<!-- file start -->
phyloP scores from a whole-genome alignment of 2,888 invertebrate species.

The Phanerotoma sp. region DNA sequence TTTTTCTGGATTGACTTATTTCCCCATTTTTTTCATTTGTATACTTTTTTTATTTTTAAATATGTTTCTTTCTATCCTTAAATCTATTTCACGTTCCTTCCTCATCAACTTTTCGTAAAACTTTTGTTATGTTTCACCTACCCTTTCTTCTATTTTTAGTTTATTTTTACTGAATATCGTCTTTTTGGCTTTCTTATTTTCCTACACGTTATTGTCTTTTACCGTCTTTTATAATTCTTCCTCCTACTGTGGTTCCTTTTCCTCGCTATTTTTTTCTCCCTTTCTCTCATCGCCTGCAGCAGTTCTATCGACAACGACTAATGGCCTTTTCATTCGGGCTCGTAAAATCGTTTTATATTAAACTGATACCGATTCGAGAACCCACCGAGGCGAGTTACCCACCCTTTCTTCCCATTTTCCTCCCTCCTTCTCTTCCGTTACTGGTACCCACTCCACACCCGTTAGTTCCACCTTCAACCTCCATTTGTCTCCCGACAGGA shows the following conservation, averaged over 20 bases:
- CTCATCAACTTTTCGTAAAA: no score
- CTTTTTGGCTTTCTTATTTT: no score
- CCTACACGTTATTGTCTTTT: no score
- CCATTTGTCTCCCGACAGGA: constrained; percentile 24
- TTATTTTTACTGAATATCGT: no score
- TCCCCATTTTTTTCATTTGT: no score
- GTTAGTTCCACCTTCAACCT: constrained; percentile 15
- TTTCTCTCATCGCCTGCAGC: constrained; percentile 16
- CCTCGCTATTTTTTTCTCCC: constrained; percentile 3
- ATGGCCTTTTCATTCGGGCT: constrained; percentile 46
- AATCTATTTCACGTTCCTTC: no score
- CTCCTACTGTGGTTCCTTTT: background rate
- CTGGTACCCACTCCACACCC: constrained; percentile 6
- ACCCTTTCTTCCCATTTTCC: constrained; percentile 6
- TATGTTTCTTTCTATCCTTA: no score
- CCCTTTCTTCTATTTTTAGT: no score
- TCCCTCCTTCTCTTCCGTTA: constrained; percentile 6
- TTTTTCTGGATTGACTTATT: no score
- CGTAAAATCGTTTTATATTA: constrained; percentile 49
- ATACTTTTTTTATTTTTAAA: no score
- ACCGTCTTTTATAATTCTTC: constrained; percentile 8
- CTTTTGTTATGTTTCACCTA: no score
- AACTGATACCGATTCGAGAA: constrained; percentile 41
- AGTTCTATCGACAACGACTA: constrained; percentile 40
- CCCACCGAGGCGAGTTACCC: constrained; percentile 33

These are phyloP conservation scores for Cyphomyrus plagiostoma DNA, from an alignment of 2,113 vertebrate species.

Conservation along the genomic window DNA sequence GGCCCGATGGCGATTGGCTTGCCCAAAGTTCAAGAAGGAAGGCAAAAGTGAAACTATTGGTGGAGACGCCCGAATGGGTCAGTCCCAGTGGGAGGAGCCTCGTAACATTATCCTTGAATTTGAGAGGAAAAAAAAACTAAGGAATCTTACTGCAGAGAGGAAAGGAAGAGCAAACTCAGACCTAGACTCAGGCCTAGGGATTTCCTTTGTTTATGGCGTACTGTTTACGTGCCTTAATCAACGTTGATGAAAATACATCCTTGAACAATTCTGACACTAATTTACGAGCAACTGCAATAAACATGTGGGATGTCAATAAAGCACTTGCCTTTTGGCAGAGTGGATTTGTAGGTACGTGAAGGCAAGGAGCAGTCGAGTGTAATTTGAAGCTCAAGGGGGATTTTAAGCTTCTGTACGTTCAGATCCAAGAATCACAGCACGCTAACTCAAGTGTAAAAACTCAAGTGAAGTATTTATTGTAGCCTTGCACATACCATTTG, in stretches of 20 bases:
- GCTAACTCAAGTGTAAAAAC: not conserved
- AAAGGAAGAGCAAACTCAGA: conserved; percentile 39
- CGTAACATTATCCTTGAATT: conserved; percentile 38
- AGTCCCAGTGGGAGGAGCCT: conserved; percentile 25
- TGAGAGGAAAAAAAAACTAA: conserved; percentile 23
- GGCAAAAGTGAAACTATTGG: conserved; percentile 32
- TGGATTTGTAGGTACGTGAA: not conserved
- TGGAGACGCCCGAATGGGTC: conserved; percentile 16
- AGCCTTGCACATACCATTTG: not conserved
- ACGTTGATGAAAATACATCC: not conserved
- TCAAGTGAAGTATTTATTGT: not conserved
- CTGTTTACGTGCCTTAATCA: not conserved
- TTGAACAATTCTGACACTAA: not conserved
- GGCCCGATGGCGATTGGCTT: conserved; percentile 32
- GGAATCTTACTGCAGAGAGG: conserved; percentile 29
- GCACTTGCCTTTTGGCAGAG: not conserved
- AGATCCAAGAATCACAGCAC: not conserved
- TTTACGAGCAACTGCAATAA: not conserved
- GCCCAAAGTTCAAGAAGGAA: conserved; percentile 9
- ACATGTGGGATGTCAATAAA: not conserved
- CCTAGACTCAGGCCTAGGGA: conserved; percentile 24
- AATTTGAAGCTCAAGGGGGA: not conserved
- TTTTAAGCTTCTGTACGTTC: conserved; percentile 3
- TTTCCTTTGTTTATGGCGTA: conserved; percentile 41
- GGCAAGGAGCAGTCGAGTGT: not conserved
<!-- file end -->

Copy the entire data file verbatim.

phyloP scores from a whole-genome alignment of 2,888 invertebrate species.

The Phanerotoma sp. region DNA sequence TTTTTCTGGATTGACTTATTTCCCCATTTTTTTCATTTGTATACTTTTTTTATTTTTAAATATGTTTCTTTCTATCCTTAAATCTATTTCACGTTCCTTCCTCATCAACTTTTCGTAAAACTTTTGTTATGTTTCACCTACCCTTTCTTCTATTTTTAGTTTATTTTTACTGAATATCGTCTTTTTGGCTTTCTTATTTTCCTACACGTTATTGTCTTTTACCGTCTTTTATAATTCTTCCTCCTACTGTGGTTCCTTTTCCTCGCTATTTTTTTCTCCCTTTCTCTCATCGCCTGCAGCAGTTCTATCGACAACGACTAATGGCCTTTTCATTCGGGCTCGTAAAATCGTTTTATATTAAACTGATACCGATTCGAGAACCCACCGAGGCGAGTTACCCACCCTTTCTTCCCATTTTCCTCCCTCCTTCTCTTCCGTTACTGGTACCCACTCCACACCCGTTAGTTCCACCTTCAACCTCCATTTGTCTCCCGACAGGA shows the following conservation, averaged over 20 bases:
- CTCATCAACTTTTCGTAAAA: no score
- CTTTTTGGCTTTCTTATTTT: no score
- CCTACACGTTATTGTCTTTT: no score
- CCATTTGTCTCCCGACAGGA: constrained; percentile 24
- TTATTTTTACTGAATATCGT: no score
- TCCCCATTTTTTTCATTTGT: no score
- GTTAGTTCCACCTTCAACCT: constrained; percentile 15
- TTTCTCTCATCGCCTGCAGC: constrained; percentile 16
- CCTCGCTATTTTTTTCTCCC: constrained; percentile 3
- ATGGCCTTTTCATTCGGGCT: constrained; percentile 46
- AATCTATTTCACGTTCCTTC: no score
- CTCCTACTGTGGTTCCTTTT: background rate
- CTGGTACCCACTCCACACCC: constrained; percentile 6
- ACCCTTTCTTCCCATTTTCC: constrained; percentile 6
- TATGTTTCTTTCTATCCTTA: no score
- CCCTTTCTTCTATTTTTAGT: no score
- TCCCTCCTTCTCTTCCGTTA: constrained; percentile 6
- TTTTTCTGGATTGACTTATT: no score
- CGTAAAATCGTTTTATATTA: constrained; percentile 49
- ATACTTTTTTTATTTTTAAA: no score
- ACCGTCTTTTATAATTCTTC: constrained; percentile 8
- CTTTTGTTATGTTTCACCTA: no score
- AACTGATACCGATTCGAGAA: constrained; percentile 41
- AGTTCTATCGACAACGACTA: constrained; percentile 40
- CCCACCGAGGCGAGTTACCC: constrained; percentile 33

These are phyloP conservation scores for Cyphomyrus plagiostoma DNA, from an alignment of 2,113 vertebrate species.

Conservation along the genomic window DNA sequence GGCCCGATGGCGATTGGCTTGCCCAAAGTTCAAGAAGGAAGGCAAAAGTGAAACTATTGGTGGAGACGCCCGAATGGGTCAGTCCCAGTGGGAGGAGCCTCGTAACATTATCCTTGAATTTGAGAGGAAAAAAAAACTAAGGAATCTTACTGCAGAGAGGAAAGGAAGAGCAAACTCAGACCTAGACTCAGGCCTAGGGATTTCCTTTGTTTATGGCGTACTGTTTACGTGCCTTAATCAACGTTGATGAAAATACATCCTTGAACAATTCTGACACTAATTTACGAGCAACTGCAATAAACATGTGGGATGTCAATAAAGCACTTGCCTTTTGGCAGAGTGGATTTGTAGGTACGTGAAGGCAAGGAGCAGTCGAGTGTAATTTGAAGCTCAAGGGGGATTTTAAGCTTCTGTACGTTCAGATCCAAGAATCACAGCACGCTAACTCAAGTGTAAAAACTCAAGTGAAGTATTTATTGTAGCCTTGCACATACCATTTG, in stretches of 20 bases:
- GCTAACTCAAGTGTAAAAAC: not conserved
- AAAGGAAGAGCAAACTCAGA: conserved; percentile 39
- CGTAACATTATCCTTGAATT: conserved; percentile 38
- AGTCCCAGTGGGAGGAGCCT: conserved; percentile 25
- TGAGAGGAAAAAAAAACTAA: conserved; percentile 23
- GGCAAAAGTGAAACTATTGG: conserved; percentile 32
- TGGATTTGTAGGTACGTGAA: not conserved
- TGGAGACGCCCGAATGGGTC: conserved; percentile 16
- AGCCTTGCACATACCATTTG: not conserved
- ACGTTGATGAAAATACATCC: not conserved
- TCAAGTGAAGTATTTATTGT: not conserved
- CTGTTTACGTGCCTTAATCA: not conserved
- TTGAACAATTCTGACACTAA: not conserved
- GGCCCGATGGCGATTGGCTT: conserved; percentile 32
- GGAATCTTACTGCAGAGAGG: conserved; percentile 29
- GCACTTGCCTTTTGGCAGAG: not conserved
- AGATCCAAGAATCACAGCAC: not conserved
- TTTACGAGCAACTGCAATAA: not conserved
- GCCCAAAGTTCAAGAAGGAA: conserved; percentile 9
- ACATGTGGGATGTCAATAAA: not conserved
- CCTAGACTCAGGCCTAGGGA: conserved; percentile 24
- AATTTGAAGCTCAAGGGGGA: not conserved
- TTTTAAGCTTCTGTACGTTC: conserved; percentile 3
- TTTCCTTTGTTTATGGCGTA: conserved; percentile 41
- GGCAAGGAGCAGTCGAGTGT: not conserved